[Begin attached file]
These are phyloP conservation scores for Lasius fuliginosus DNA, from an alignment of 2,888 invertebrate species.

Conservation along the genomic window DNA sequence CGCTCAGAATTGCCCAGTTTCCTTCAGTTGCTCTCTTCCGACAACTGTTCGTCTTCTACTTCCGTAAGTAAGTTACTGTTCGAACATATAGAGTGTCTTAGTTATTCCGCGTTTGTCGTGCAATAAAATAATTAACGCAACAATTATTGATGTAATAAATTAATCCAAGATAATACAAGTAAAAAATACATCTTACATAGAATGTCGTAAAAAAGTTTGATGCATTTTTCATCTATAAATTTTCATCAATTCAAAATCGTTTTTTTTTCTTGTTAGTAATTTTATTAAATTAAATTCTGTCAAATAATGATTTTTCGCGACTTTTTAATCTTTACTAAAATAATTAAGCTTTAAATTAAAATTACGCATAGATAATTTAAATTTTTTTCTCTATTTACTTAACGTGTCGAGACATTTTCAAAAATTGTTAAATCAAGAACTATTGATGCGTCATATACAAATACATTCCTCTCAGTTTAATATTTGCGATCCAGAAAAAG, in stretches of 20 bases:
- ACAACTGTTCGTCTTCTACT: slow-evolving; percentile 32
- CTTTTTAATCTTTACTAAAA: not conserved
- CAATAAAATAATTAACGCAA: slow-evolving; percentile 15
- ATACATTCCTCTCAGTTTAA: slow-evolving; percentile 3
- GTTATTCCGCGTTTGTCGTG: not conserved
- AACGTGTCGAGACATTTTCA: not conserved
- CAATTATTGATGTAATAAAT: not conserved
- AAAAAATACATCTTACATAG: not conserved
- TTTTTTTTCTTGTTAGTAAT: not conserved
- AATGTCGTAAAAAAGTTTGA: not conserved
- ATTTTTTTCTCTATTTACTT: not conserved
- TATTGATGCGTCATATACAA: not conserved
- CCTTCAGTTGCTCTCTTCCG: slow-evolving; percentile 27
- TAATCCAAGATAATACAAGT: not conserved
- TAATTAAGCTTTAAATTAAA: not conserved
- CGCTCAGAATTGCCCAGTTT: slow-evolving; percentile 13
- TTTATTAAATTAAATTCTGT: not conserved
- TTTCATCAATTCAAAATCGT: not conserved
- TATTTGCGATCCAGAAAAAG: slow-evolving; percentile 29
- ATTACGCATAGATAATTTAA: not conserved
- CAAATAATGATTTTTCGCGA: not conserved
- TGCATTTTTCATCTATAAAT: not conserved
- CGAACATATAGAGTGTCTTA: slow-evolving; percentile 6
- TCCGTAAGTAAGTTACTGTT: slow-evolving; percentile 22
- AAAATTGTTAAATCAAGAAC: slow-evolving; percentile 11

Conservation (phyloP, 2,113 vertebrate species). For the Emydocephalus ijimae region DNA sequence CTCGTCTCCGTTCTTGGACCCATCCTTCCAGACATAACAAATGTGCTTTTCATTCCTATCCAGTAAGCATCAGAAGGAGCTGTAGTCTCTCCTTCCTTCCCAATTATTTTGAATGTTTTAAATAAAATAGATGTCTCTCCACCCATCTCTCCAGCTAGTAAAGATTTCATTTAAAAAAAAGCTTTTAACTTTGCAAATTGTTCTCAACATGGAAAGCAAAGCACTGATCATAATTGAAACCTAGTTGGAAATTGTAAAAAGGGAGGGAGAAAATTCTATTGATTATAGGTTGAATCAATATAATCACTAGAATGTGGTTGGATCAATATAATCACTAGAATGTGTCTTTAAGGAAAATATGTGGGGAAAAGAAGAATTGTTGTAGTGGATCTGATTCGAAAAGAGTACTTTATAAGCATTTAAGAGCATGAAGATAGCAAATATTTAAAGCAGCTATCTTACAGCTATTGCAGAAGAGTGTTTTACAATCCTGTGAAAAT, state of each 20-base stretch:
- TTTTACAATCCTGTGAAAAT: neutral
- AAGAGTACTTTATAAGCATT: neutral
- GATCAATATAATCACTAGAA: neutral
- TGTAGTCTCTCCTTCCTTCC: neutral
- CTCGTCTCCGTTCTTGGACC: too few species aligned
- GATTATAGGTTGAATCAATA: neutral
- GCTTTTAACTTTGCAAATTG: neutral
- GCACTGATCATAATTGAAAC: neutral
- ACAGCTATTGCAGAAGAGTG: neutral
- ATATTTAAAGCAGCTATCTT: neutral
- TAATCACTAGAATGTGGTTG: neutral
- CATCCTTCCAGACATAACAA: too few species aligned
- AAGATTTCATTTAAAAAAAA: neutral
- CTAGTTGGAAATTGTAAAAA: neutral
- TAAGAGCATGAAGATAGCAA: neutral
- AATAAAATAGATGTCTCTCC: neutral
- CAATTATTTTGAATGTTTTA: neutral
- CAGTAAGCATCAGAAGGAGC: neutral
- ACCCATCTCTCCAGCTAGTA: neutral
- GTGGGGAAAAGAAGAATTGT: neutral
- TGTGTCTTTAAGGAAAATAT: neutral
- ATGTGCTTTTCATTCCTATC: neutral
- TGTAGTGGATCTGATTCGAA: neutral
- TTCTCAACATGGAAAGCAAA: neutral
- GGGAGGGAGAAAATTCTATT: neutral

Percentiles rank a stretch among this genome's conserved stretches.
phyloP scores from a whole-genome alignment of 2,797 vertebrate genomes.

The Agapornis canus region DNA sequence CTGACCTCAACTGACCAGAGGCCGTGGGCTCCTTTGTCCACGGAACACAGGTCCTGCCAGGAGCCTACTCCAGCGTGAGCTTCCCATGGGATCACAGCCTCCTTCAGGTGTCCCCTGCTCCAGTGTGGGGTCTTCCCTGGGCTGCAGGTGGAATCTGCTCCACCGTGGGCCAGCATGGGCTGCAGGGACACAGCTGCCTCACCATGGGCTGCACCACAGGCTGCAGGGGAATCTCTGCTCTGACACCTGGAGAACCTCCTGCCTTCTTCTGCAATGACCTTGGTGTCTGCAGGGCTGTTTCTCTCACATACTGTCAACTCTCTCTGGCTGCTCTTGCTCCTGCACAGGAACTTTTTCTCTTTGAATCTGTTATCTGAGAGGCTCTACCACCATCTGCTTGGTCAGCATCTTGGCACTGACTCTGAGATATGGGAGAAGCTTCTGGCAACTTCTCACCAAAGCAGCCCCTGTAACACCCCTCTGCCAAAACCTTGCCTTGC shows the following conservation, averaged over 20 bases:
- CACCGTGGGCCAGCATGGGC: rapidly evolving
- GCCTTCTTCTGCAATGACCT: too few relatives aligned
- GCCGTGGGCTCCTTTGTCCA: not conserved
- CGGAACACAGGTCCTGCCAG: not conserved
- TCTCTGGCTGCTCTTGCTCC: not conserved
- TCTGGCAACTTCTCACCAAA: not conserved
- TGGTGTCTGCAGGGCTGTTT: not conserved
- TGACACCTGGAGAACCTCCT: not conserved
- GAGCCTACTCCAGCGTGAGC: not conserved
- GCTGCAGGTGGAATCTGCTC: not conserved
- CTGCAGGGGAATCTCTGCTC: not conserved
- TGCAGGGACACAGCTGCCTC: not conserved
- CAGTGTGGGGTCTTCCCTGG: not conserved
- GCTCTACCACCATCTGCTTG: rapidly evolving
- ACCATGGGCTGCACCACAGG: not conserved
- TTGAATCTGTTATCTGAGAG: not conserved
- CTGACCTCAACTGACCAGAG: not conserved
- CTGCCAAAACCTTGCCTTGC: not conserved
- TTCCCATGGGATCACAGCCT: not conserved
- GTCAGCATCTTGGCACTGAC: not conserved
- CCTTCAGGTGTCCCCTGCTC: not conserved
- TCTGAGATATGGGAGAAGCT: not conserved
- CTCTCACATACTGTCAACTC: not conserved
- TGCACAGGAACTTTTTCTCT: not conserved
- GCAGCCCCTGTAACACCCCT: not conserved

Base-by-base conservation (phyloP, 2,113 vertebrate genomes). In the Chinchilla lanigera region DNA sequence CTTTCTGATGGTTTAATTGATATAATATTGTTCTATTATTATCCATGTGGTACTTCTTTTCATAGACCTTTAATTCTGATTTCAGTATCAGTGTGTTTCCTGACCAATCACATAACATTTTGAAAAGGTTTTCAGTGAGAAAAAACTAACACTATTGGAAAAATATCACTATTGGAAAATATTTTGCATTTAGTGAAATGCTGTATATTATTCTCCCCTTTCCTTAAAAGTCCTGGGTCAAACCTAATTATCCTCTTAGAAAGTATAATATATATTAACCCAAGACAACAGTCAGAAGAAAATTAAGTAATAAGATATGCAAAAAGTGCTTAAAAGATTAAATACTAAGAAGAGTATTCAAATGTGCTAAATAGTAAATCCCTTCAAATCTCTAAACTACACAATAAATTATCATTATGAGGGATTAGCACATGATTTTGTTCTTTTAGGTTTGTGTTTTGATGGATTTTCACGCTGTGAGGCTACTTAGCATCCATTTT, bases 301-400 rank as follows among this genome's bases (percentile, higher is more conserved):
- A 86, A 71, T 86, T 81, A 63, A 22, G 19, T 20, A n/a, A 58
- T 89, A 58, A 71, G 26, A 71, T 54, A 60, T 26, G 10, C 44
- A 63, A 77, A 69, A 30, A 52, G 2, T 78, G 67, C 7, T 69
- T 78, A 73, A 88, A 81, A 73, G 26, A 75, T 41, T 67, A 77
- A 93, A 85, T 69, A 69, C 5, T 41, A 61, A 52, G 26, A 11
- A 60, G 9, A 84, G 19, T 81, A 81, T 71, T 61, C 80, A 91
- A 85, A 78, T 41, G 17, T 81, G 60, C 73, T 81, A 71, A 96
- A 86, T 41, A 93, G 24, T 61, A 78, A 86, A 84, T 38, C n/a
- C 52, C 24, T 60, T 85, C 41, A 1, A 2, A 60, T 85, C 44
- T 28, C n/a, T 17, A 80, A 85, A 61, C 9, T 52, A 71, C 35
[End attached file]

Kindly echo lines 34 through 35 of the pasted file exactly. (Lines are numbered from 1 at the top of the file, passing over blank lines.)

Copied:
- GATTATAGGTTGAATCAATA: neutral
- GCTTTTAACTTTGCAAATTG: neutral